Aboriginal and Torres Strait Islander Health Conference
The Department of Rural Health at the University of Melbourne delivered the seventh Annual Ngar-Wu Wanyarra Aboriginal and Torres Strait Islander Health Conference on Wednesday 12 October. Held for the first time at the University of Melbourne Shepparton campus on Yorta Yorta Country, over 300 guests attended the event both in-person and online. We thank our brilliant presenters and partnering organisations for their valued contribution to the event.
Presenters, staff and special guests at the seventh Annual Ngar-Wu Wanyarra Aboriginal and Torres Strait Islander Health Conference in Shepparton.
“The Ngar-Wu Wanyarra conference provides those working in Aboriginal and Torres Strait Islander Health in different rural and remote regions of Australia to connect, yarn and network” says Professor Lisa Bourke, Director of the University Department of Rural Health at the University of Melbourne.
A traditional smoking ceremony by local, grassroots community group, The Wulumbarra Community Group, commenced the event by cleansing the space and connecting attendees with Yorta Yorta culture. This was followed by a warm Welcome to Country by Yorta Yorta Elder Aunty Faye Lynam with Councillor Greg James providing a welcome from the Greater Shepparton City Council. Pro Vice Chancellor (Indigenous) Professor Barry Judd from the University of Melbourne closed the session by welcoming guests on behalf of the University.
Keynote speaker, Adam Goodes, kicked-off the presentations with a powerful morning address identifying the importance of calling out racism and the detrimental impacts that racism can have. It was a timely reminder that eradicating racism is a responsibility for all, a message to many non-First Nations people in the room.
Presentations then followed from First-Nation speakers and their colleagues across three concurrent sessions discussing community health programs, research and First Nation knowledges. Topics included culturally tailored health care, strength based approaches, health in Aboriginal and Torres Strait Islander communities, rejecting a deficit approach, community action and reflection, students giving to their communities and innovations in First Nation healthcare. Discussions on the day focused on anti-racism, healing, culturally tailored health care and Aboriginal ways of knowing and doing.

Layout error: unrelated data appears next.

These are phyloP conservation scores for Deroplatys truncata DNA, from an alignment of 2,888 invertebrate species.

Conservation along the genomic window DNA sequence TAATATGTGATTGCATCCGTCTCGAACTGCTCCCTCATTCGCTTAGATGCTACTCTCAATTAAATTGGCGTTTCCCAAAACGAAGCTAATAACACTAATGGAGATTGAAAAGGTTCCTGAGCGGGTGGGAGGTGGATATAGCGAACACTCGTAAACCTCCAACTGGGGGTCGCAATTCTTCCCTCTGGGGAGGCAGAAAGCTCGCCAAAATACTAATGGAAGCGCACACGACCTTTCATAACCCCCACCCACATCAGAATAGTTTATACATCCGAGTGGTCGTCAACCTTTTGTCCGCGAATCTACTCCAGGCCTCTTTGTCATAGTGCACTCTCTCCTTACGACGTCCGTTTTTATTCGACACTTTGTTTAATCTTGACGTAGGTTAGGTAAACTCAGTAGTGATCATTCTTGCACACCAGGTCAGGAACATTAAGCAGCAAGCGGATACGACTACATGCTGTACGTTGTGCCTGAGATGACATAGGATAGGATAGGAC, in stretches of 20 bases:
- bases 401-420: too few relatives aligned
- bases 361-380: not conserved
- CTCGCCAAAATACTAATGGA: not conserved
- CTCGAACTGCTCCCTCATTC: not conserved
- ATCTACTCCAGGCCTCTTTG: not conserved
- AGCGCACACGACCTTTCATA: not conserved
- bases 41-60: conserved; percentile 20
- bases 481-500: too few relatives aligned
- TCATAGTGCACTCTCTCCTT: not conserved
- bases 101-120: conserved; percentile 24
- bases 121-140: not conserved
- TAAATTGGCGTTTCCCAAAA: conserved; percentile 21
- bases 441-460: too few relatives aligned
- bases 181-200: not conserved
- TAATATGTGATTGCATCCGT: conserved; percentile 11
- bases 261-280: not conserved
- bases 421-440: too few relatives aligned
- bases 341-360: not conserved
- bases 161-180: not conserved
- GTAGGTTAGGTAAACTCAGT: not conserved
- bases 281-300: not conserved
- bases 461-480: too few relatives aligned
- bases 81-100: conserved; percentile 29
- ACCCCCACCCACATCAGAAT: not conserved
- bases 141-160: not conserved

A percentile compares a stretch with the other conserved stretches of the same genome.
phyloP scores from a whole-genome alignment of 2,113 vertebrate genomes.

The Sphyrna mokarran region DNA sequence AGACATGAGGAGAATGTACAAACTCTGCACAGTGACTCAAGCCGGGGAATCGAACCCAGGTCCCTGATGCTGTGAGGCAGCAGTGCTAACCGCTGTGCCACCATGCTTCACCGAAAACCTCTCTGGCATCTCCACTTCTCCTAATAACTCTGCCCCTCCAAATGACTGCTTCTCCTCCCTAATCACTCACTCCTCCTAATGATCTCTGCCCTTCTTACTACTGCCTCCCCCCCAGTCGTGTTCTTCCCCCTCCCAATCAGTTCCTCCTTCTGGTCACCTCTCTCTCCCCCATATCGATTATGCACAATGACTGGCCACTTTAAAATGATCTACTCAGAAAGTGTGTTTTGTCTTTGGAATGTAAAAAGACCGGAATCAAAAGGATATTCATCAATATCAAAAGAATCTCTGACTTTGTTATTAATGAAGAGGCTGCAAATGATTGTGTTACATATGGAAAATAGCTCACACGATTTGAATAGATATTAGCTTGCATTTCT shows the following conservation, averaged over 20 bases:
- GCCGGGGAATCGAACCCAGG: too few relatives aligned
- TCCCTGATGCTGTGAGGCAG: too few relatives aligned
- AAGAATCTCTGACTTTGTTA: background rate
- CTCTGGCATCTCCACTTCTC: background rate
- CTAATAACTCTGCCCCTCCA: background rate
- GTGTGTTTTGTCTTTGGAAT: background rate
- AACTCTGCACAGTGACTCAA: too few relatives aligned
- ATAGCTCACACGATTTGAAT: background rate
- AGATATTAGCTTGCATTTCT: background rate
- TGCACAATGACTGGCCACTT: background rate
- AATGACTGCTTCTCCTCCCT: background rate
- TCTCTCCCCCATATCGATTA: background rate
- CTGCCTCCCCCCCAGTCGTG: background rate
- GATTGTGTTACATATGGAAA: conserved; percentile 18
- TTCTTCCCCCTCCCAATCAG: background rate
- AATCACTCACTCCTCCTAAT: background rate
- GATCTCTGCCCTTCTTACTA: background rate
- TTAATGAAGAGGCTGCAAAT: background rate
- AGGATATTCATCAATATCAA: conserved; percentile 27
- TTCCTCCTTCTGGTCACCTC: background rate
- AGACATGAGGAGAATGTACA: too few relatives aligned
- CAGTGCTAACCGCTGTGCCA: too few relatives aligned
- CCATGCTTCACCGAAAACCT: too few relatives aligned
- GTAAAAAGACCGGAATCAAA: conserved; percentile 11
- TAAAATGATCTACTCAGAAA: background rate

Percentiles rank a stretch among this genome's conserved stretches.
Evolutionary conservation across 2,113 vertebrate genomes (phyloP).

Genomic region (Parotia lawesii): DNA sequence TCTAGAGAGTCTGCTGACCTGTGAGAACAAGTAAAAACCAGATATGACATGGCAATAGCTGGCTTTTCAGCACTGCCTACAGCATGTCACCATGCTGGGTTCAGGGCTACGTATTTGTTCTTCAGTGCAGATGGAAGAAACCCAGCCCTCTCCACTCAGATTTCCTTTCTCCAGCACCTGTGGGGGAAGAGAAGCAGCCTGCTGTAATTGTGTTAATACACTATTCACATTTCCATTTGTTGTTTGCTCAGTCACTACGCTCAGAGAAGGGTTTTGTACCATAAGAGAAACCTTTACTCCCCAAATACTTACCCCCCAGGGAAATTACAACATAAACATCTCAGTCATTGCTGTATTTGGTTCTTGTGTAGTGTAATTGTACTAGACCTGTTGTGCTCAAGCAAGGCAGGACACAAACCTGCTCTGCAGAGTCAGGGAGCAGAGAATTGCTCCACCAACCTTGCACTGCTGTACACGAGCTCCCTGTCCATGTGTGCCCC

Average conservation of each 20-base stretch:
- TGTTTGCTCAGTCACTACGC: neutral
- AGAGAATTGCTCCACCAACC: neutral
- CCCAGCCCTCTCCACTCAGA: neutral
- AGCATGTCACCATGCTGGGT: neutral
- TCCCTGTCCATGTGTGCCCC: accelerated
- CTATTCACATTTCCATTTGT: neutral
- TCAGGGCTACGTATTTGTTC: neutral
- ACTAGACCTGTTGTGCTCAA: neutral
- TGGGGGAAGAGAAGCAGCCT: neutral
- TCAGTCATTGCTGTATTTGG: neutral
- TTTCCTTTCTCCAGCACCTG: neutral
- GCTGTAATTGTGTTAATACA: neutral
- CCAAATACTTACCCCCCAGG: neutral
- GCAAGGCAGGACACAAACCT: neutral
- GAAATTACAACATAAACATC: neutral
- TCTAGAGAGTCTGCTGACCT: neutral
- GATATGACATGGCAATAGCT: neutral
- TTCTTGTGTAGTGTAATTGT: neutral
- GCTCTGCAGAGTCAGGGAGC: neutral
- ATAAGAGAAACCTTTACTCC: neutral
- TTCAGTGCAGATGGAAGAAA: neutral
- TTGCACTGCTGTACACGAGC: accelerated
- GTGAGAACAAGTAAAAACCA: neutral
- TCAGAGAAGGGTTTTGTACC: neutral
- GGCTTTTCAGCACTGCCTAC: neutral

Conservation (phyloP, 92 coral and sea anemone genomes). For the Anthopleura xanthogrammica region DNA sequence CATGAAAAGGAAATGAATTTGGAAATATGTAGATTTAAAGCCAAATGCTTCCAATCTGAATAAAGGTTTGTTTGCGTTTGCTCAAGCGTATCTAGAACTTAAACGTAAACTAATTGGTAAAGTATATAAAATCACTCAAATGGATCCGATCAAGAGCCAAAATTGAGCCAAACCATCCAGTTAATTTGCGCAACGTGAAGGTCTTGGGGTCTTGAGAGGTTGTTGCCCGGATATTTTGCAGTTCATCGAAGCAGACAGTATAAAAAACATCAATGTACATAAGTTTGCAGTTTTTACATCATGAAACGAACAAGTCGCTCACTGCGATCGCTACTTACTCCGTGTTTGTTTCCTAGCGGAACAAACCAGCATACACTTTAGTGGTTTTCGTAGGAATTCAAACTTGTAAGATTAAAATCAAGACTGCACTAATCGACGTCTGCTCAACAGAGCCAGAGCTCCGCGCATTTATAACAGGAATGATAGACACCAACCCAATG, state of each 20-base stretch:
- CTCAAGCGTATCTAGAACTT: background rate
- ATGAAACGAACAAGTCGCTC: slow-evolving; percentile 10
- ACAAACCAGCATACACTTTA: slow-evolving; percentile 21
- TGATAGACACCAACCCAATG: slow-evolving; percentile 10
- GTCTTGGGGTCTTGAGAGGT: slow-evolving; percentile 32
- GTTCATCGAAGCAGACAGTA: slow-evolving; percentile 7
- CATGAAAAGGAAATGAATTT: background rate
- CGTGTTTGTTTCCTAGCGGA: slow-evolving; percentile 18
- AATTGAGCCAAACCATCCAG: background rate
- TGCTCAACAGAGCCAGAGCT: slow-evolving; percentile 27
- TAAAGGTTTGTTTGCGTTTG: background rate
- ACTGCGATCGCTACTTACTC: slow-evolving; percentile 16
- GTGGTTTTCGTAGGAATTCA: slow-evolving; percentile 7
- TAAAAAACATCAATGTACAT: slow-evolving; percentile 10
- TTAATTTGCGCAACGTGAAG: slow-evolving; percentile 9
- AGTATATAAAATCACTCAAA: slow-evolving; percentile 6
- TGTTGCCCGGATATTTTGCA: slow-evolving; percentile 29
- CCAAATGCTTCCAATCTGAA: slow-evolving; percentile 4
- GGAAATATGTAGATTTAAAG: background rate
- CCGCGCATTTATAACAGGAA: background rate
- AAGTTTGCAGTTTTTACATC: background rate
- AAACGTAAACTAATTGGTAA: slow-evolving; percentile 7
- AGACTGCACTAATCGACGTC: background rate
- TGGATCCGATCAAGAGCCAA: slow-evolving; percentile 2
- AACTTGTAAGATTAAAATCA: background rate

Belonging to the Gunggari people of South-West Queensland and working on Yorta Yorta lands for more than 20 years Dr Raylene Nixon, Lecturer in Rural Aboriginal Health from the University of Melbourne, delivered a moving presentation, addressing the important question of ‘how do we stop Aboriginal deaths in custody?’.
Raylene highlighted three areas where substantial change could happen.
Firstly, calling for policy level change from state and commonwealth governments, and embedding cultural practices into the western law of policies and practices.
Secondly, to ban the Lateral Vascular Neck Restraint (LVNR) – a controversial technique that has long drawn criticism and blamed for the death and asphyxiation that most often involves non-white victims.
And finally, addressing the legacy of racism in Indigenous Australian identity within the justice system.
“The first step is to acknowledge the context of which First Nations people have inherited institutional and structural racism and how absolute ignorance must be challenged,” said Raylene.
“A part of this conversation is about race, power, and white privilege. It can’t be about another intervention that changes us or our behaviours but goes to the heart of all of our problems.”
Sue-Anne Hunter, Commissioner for the Yoorook Justice Commission and second keynote speaker, closed the presentations with a look into the work of the Yoorook Justice Commission – the first formal truth-telling process into injustices experienced by First Nations peoples in Victoria. Speaking about the importance of truth and justice in the health space and the role culture plays in healing and health responses, Sue-Anne delivered an inspirational and compelling speech, asking non-Aboriginal health clinicians in the room “how ready are you to hear our truths?”
“The many presentations given on the day, make clear that First nations peoples are improving health outcomes and know the way forward if we can only listen and respect” says Professor Lisa Bourke.
“From these discussions, connections, and emerging networks, it is anticipated that the work of these dedicated professionals will continue to expand.”
The Department of Rural Health plan to deliver the eighth Annual Ngar-Wu Wanyarra Aboriginal and Torres Strait Islander Health Conference in 2023.
“We are grateful for the contribution and support from the University of Melbourne colleagues, the wider community and partnering organisations within the Goulburn Valley region and look forward seeing the conference evolve next year.”
Explore the Department of Rural Health here: https://medicine.unimelb.edu.au/school-structure/rural-health